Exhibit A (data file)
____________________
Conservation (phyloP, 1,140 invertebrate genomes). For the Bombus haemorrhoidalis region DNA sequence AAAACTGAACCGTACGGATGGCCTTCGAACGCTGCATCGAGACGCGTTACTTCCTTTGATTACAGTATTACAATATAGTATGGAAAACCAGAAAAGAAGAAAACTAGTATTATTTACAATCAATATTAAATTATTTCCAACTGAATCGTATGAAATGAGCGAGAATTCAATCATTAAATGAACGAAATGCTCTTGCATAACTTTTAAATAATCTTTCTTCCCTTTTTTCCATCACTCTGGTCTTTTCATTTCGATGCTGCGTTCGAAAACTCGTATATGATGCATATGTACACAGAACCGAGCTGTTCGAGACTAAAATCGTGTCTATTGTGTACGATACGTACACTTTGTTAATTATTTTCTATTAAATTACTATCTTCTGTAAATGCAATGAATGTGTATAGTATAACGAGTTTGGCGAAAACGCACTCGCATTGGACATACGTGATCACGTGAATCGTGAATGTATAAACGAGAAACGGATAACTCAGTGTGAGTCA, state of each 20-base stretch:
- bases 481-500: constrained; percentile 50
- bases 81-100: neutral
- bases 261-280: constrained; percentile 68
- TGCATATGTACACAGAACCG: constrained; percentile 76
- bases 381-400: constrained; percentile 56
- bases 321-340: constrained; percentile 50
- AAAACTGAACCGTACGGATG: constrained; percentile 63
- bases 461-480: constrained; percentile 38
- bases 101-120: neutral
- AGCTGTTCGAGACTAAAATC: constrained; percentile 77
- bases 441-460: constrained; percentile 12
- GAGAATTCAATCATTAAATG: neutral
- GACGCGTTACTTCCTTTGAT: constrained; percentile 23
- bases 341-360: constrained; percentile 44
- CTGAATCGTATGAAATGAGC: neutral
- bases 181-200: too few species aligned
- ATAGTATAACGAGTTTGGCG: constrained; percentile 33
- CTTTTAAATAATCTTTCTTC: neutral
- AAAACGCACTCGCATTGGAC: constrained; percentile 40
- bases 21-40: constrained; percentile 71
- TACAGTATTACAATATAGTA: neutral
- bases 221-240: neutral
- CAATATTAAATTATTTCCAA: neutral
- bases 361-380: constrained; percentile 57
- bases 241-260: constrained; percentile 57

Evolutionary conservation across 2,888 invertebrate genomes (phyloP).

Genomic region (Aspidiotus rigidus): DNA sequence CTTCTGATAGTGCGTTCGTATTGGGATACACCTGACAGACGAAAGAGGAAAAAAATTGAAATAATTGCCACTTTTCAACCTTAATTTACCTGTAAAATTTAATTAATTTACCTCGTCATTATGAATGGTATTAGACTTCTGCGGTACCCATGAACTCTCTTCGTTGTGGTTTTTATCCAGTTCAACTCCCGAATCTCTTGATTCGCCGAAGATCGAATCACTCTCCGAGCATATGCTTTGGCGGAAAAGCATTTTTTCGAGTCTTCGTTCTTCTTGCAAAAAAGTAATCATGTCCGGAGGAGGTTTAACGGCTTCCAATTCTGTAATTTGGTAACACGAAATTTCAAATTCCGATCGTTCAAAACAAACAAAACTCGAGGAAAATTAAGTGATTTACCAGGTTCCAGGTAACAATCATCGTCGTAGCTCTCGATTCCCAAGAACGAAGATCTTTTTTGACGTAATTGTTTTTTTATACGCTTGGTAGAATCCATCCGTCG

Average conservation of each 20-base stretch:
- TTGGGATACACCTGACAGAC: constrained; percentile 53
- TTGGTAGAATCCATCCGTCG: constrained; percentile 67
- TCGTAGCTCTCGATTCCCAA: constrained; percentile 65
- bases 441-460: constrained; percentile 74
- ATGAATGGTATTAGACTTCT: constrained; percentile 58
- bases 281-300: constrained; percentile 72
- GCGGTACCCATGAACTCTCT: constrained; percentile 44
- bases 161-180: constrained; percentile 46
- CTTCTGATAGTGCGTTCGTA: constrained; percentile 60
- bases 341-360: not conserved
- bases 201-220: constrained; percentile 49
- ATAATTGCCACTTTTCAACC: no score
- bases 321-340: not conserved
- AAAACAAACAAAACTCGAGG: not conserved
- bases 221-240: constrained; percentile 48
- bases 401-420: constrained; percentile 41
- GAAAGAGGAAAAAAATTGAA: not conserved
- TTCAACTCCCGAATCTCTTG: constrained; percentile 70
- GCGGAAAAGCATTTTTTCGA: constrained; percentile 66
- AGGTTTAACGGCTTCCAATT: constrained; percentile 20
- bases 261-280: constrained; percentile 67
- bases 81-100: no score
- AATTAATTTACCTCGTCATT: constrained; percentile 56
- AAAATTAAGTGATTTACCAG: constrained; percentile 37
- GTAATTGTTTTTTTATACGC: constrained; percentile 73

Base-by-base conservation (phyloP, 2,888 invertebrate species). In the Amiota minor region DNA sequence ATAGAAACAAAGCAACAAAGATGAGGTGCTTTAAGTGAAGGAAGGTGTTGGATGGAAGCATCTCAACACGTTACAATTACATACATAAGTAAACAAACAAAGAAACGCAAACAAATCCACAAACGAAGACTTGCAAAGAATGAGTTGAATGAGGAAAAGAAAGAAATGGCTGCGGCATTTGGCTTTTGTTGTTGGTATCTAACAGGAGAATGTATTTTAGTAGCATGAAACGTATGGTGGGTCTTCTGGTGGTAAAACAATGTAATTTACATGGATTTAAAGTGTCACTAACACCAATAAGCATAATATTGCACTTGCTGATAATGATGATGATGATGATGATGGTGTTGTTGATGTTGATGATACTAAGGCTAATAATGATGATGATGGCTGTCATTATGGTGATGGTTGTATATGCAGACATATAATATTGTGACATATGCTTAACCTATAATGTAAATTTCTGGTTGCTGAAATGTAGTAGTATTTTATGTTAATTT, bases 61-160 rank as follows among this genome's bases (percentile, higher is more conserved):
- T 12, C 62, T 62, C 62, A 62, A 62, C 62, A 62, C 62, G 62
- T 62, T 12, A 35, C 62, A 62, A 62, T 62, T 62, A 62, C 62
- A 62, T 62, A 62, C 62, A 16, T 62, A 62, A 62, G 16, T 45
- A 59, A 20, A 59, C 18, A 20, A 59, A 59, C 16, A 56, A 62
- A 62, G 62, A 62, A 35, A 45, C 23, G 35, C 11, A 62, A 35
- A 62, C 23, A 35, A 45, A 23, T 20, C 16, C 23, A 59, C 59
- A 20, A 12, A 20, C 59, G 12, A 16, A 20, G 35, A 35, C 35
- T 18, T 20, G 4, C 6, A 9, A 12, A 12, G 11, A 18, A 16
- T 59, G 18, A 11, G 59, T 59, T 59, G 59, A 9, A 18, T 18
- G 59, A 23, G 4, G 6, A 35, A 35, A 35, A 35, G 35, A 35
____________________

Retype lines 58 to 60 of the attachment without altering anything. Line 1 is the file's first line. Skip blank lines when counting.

- A 62, T 62, A 62, C 62, A 16, T 62, A 62, A 62, G 16, T 45
- A 59, A 20, A 59, C 18, A 20, A 59, A 59, C 16, A 56, A 62
- A 62, G 62, A 62, A 35, A 45, C 23, G 35, C 11, A 62, A 35